MLBPro100 #6: Jose Gonzalez, Statistical Metronome

Jose Gonzalez is something to behold.

What is so breathtaking about the 28-year-old superstar outfielder for the Houston Astros? Is it his swing, considered by many around the league to be the prettiest? Is it the way he glides around the basepaths, seemingly like an ice skater? Is it how he patrols the outfield, where he can make the Play of the Day at any time?

Maybe. But what really grabs the attention of anyone who lays eyes on him is this:

Every day looks the same.

“He ebbs and flows, like anyone else,” said Astros’ manager Adrian Beltre, when asked about the metronome Gonzalez seems to be. “The reason you all see him that way is due to his mindset and effort. Those never change.

“When you have a guy like that in your clubhouse, it makes some things easy for me. I never have to worry about him. Even when he’s scuffling a bit, he isn’t a worry. He doesn’t need extra managing.”

Sure enough, Gonzalez did scuffle at times last year. He hit .265/.339/.369 in April, when the Astros, as a whole, struggled (12-14 record). In July, he hit .242/.339/.516. The fourteen extra-base hits were solid, as was the 14-5 BB-K rate. But the contact wasn’t there.

But then, you look at his yearly stats. Every year he has been in Houston (since 2019), he has hit at least .300–before ending this year at .301, he hit between .312-.323. His OBP has been between .380-.406. He’s slugged between .491-.577. 

He’s had seasons of 26, 41, 29, 27, and 29 homers. He’s had RBI seasons of 72, 97, 102, 106, and 77. His walks? 59-79-64-71-83. His strikeouts: 37-49-45-57-49.

It should be noted that he played in only 113 games with Houston in 2019, as he was acquired by Milwaukee a quarter of the way through the season. He was drafted 9th overall in 2013, out of high school. Four years later, he led the NL in batting average (.331) and hits (199), while hitting 19 homers, driving in 70 runs, stealing 40 bases, and recording a 56-40 BB-K rate.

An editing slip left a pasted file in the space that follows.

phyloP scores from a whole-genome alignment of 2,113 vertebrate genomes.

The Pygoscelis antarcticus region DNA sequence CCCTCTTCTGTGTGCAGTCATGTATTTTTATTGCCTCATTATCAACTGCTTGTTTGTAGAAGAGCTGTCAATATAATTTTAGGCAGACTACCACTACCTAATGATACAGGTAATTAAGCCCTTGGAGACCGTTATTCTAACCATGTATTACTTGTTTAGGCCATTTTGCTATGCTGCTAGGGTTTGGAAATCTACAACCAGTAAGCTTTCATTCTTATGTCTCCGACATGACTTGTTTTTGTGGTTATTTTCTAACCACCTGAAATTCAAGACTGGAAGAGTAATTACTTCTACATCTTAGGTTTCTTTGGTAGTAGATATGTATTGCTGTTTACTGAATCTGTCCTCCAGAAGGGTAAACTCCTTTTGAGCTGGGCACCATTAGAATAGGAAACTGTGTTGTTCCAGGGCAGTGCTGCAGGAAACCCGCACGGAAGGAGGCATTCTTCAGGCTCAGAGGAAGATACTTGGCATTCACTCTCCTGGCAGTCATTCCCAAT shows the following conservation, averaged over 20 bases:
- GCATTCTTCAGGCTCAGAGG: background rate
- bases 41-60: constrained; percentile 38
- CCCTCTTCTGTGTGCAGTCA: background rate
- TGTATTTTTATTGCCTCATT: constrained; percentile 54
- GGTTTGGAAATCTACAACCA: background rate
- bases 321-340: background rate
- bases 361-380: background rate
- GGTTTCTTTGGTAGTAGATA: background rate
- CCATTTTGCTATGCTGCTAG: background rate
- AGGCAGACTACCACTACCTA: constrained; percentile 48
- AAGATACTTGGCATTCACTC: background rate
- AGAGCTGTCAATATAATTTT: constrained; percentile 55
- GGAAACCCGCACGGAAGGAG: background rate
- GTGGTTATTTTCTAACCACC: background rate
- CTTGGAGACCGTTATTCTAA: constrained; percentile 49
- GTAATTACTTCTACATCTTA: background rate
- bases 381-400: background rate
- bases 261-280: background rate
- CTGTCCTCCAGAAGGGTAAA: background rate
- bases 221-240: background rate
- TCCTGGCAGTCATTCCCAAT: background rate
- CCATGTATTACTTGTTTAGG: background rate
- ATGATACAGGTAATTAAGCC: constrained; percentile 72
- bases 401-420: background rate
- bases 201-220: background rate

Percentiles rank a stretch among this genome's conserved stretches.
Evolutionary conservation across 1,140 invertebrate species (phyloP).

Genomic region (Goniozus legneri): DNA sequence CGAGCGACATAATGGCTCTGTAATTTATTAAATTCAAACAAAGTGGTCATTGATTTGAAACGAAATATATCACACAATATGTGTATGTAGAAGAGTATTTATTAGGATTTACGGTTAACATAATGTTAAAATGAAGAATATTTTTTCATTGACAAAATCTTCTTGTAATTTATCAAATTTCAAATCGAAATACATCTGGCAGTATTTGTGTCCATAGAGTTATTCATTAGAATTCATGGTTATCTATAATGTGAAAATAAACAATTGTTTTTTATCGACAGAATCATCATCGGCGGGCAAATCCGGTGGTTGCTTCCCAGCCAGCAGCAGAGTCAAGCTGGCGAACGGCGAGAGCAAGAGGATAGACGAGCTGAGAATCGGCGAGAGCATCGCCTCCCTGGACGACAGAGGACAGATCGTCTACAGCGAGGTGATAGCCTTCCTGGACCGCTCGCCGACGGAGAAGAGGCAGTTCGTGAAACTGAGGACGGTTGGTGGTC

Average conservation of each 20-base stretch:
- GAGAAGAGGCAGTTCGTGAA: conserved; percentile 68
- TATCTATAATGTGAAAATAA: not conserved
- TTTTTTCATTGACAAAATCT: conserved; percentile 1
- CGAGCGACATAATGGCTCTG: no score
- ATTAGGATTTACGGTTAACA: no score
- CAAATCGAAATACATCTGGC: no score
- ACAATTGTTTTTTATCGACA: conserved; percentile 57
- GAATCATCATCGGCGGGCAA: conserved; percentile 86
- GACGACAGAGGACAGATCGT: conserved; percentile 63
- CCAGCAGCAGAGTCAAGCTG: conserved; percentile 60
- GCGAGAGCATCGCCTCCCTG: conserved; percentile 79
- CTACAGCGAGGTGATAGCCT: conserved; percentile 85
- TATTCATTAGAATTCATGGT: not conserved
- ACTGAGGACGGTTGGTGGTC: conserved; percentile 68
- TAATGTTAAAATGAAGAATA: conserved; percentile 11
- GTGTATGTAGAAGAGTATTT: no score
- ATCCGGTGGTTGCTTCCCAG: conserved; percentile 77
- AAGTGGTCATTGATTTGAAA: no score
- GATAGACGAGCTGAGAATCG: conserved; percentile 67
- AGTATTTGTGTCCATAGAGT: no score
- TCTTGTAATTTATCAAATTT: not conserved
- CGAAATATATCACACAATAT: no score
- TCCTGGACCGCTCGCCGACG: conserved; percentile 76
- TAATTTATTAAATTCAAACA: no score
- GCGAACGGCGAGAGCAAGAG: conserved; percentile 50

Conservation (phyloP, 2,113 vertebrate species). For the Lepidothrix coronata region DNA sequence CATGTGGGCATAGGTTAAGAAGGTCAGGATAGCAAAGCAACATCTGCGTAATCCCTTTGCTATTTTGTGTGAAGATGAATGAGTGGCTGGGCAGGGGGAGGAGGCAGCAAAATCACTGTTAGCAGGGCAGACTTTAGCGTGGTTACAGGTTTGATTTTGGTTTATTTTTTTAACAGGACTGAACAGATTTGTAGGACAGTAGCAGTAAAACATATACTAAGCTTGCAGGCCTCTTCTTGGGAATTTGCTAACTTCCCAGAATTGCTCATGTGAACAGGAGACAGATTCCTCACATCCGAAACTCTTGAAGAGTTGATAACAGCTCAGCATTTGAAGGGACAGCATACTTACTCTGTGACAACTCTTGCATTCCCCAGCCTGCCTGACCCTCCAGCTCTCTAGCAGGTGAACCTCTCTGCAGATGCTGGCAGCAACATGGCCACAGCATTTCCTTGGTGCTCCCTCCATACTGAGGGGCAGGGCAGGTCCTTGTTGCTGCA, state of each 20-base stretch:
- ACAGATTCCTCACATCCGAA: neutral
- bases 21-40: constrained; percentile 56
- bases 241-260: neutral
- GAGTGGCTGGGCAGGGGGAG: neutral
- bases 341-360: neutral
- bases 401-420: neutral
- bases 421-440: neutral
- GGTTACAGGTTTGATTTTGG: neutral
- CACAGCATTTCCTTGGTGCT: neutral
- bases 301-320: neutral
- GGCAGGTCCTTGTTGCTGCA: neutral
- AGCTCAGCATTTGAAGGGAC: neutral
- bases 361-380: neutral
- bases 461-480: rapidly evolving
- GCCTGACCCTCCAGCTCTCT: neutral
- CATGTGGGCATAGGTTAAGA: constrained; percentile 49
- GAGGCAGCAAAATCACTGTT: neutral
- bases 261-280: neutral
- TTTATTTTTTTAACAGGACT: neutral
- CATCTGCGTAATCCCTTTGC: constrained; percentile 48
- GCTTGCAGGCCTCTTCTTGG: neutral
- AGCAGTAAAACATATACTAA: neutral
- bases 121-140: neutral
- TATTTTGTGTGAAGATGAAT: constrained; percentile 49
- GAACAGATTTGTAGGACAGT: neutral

He did that at 21.

“His eye is legendary,” new St. Louis Cardinal, Gary Copeland, once said about Gonazlez.

The question is begged, then: WHY did the Brewers trade him in the first place? He was in the middle of a five year, $18.8m deal he signed his rookie season, an unusual move at the time. And maybe we could look at that as one reason. He was going to cost a lot. Case in point: He had one year of arbitration left at the end of that contract, for the 2021 season.

He made $19.45m in 2021.

The other, and likely more important reason: He couldn’t stay healthy. He fractured his thumb 5.19.18, and missed six weeks. He returned, then tore his meniscus 7.27.18, missing the rest of the season.

Prior to the 2019 season, he fractured a rib, missing another few weeks. Add in a franchise that was hitting rock bottom–a 66-win ‘19 season–after four seasons of winning play, resulting in two playoff berths–and trading Gonzalez seems more understandable.

Except…well, he was only 23 at the time of the trade.

“He was still growing into his frame,” said Fredi Gonzalez, who was Brewers manager in 2017-18.. “He hadn’t developed his power yet. You could see it in the swing, but he wasn’t what he’s become. He wasn’t even hitting doubles, really. 

“There were conversations in the front office that his ceiling was defined, though. And it wasn’t what we see now.”

What we see now is a metronome of production, one who has 40-40 capability. If he were to achieve that, he would be the second player in MLBPro history to do so; the only player to achieve that, to this point, is Minnesota’s Martin Lopez, back in 2021 (41 HR, 40 SB). 

Heck, they’re the only two players to achieve forty homers and steals in ANY season, let alone the same one.

In many ways, Gonzalez’s rise mirrors Houston’s. The Astros’ first winning season came in 2019. After a dip in 2020, the team has won 94, 99, and 100 games in the last three seasons. And now, with Seattle seemingly needing to sell off pieces, and the Angels dealing with meaningful injuries to their pitching staff, maybe now is Houston’s time.

If it is, you can be assured that Jose Gonzalez will be at the center of it, doing what he does.

You can set it like clockwork.

Some Vote Notes: The first tie in the MLBPro100 goes to Gonzalez, due to his receiving a vote at #1. This does create some uncertainty around #8, according to the Keepers of the Vote.

  • Gonzalez received one vote at #1.
  • Three players who received a vote at #1 remain.
  • Three players received their first votes at #6.
  • That player who received at vote at #2 still has not received a vote since.
  • Ten players received a vote at #6.
  • Five players received multiple votes.

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